When it comes to Hispanic health care, cancer is not just a disease; it’s an epidemic.
Coming to the aid of this underserved population, Texas Tech University Health Sciences Center El Paso has received a landmark $6 million grant from the Cancer Prevention and Research Institute of Texas (CPRIT). The grant will fund the Impacting Cancer Outcomes in Hispanics (ICOHN) project, which examines cancer and cancer-related health disparities in Hispanic populations along the U.S.-Mexico border.
“The award for Texas Tech University Health Sciences Center El Paso is transformational for cancer research in this region,” said CPRIT CEO Wayne Roberts. “This grant, along with other cancer research grants for the university, are not only a recognition of the significant development of cancer research here at TTUHSC El Paso, but an endorsement of the long-lasting impact this research will have in Texas. It is only the beginning, and CPRIT is proud to help support this vital effort here in El Paso.”
Rajkumar Lakshmanaswamy, Ph.D., dean of the Francis Graduate School of Biomedical Sciences at TTUHSC El Paso, is principal investigator for the ICOHN project. Dr. Lakshmanaswamy said the CPRIT grant provides an opportunity to build on the university’s research strengths and investments in cancer research.
“We’re situated in a unique position to address the growing cancer burden among the Hispanic community,” said Dr. Lakshmanaswamy, a biomedical science professor who directs the university’s Center of Emphasis in Cancer. “Our goal is to improve access to health care for our Hispanic community members by developing novel biomarkers and therapeutics, grounded in an improved understanding of the biological, cultural and behavioral determinants of cancer.”
The Centers for Disease Control reports cancer as the leading cause of death in U.S. Hispanics, accounting for 20.3% of all deaths among this group. One in three Hispanic men and women will be diagnosed with cancer in their lifetime, and distinct disparities are evident, such as high rates of leukemia and liver cancer compared to other populations. Breast cancer, a common occurrence in all communities, is a notable concern among Hispanics, who make up 83% of the population of our Borderplex.
Benefitting the university’s Center of Emphasis in Cancer, the grant is part of CPRIT’s Texas Regional Excellence in Cancer (TREC) initiative, of which TTUHSC El Paso is one of the first 5 grant recipients. The TREC initiative aims to decrease the impact of cancer in communities by developing new diagnostic markers and treatments. In addition to the biological aspect of cancer, the TREC initiative will also consider cultural and behavioral aspects of the disease, which are often overlooked but crucial in understanding the overall cancer burden.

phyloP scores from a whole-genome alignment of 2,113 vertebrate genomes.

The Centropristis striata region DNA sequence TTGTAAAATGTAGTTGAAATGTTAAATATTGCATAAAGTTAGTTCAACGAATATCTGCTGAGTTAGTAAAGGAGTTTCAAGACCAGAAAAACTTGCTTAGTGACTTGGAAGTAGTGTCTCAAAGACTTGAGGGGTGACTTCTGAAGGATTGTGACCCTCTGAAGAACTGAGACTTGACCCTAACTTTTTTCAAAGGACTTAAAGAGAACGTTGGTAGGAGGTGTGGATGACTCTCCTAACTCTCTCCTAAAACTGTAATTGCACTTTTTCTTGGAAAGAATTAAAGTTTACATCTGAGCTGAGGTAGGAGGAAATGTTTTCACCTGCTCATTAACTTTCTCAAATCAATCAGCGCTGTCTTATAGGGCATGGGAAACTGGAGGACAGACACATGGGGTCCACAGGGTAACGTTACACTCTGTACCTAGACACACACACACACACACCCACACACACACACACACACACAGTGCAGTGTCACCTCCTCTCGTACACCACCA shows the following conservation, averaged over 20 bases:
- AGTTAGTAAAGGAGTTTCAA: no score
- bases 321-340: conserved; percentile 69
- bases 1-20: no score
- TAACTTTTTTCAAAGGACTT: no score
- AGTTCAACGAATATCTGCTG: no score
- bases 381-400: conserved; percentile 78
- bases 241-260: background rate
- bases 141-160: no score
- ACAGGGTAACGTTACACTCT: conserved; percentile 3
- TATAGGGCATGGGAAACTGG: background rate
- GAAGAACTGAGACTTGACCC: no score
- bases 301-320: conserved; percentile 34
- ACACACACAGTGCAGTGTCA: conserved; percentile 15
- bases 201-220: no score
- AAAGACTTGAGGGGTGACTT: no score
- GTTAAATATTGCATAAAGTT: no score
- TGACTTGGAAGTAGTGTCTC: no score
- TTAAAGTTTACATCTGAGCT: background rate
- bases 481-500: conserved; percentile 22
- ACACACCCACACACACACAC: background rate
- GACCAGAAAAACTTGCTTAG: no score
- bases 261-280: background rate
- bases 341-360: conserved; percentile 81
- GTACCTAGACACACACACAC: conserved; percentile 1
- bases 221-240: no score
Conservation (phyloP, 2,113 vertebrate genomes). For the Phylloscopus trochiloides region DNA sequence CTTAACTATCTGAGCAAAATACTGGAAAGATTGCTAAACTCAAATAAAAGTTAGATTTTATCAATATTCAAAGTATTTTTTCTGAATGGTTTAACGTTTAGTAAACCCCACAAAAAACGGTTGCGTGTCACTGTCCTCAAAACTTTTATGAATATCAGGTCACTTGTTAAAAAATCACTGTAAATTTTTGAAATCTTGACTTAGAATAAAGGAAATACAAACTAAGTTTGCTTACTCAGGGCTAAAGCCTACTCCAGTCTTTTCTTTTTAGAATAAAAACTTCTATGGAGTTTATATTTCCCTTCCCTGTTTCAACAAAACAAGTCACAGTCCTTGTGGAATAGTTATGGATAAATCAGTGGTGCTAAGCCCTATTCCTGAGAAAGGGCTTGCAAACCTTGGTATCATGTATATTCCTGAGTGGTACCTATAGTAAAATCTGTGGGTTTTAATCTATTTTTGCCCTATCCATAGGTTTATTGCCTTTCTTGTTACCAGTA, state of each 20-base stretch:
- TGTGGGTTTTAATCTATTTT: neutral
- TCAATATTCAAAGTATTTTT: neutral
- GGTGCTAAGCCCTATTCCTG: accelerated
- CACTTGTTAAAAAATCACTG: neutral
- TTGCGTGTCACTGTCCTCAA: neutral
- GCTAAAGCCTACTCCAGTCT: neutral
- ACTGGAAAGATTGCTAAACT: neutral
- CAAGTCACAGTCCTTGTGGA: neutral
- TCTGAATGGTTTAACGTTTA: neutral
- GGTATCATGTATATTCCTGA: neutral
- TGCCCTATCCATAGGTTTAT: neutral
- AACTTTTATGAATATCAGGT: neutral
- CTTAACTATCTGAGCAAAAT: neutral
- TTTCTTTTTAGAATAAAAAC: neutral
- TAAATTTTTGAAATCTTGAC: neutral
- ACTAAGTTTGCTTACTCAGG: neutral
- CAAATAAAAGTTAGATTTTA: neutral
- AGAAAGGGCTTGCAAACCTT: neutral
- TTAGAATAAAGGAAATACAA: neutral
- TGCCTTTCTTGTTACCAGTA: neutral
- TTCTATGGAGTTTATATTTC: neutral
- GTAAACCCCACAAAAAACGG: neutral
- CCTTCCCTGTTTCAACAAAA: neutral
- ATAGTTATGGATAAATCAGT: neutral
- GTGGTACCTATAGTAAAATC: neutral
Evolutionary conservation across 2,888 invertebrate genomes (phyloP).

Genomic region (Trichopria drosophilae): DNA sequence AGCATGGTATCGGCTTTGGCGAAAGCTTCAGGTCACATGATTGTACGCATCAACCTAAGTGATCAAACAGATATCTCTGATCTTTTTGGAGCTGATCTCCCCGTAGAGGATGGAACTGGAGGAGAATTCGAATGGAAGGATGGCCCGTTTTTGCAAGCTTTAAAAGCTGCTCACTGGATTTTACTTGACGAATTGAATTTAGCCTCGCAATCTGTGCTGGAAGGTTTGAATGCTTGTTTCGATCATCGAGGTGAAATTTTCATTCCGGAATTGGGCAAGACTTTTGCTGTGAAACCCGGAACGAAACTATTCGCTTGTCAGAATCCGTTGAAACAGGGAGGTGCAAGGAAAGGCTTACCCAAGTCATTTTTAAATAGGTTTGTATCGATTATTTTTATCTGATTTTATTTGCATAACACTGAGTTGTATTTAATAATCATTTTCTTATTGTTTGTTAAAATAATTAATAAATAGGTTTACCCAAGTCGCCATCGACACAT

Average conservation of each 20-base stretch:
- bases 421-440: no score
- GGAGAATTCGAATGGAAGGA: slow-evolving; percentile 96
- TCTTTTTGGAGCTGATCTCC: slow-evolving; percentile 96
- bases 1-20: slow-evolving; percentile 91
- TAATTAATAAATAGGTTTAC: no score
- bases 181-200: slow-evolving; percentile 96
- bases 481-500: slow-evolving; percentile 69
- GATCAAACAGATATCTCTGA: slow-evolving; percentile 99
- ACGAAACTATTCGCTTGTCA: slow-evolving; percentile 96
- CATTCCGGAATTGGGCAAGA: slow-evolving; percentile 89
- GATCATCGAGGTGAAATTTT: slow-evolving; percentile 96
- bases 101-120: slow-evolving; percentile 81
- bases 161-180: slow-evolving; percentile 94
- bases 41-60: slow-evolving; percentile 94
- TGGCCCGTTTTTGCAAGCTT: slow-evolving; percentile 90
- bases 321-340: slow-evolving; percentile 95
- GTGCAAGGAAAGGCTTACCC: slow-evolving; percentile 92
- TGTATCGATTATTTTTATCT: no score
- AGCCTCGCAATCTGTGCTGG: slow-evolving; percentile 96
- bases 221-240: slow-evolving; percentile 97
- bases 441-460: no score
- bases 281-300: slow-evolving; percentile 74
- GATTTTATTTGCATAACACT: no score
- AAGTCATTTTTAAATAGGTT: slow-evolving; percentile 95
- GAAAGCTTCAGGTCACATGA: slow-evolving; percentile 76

The Hispanic population carries a heavy cancer burden, but according to a 2020 study, Hispanics made up less than 4% of patients participating in cancer clinical trials nationwide.
“Hispanic communities are largely underrepresented in cancer research and clinical trials,” said Dr. Lakshmanaswamy. “This grant allows us to bridge this gap and ensures the benefits of our research reach those who need it most. As researchers, we aim to bring hope to our community, and to continue building the path toward improving cancer outcomes and eliminating health disparities.”
The ICOHN project will establish three comprehensive research areas, with an initial focus on leukemia, breast and liver cancer. The researchers will be supported by a mentoring and professional development program in collaboration with seasoned researchers from six other medical schools and specialists from five National Cancer Institute (NCI) designated comprehensive cancer centers. This collective effort aims to form a concentration of successful researchers devoted to improving cancer outcomes in the Hispanic population.
Since 2011, CPRIT has invested over $34 million in our Borderplex region through TTUHSC El Paso, funding a range of cancer-related initiatives. From facilitating essential diagnostic testing, such as mammograms and colonoscopies, to promoting early cancer detection, CPRIT’s investment has proven instrumental in the community’s fight against cancer. Moreover, through their support of education and free vaccination programs targeting human papillomavirus (HPV), CPRIT has significantly contributed to reducing HPV-related cancers in West Texas, leaving a lasting impact on the community.
The announcement of the grant follows the recent awarding of $65 million by the Texas Legislature to build a comprehensive cancer center at TTUHSC El Paso. Together, both projects will ensure TTUHSC El Paso and our Borderplex region become a leading cancer education, research, and patient care hub for the Southwest, and further solidifies the university’s standing as a health care change agent.
To learn more about TTUHSC El Paso’s impact on cancer care in our Borderplex region, visit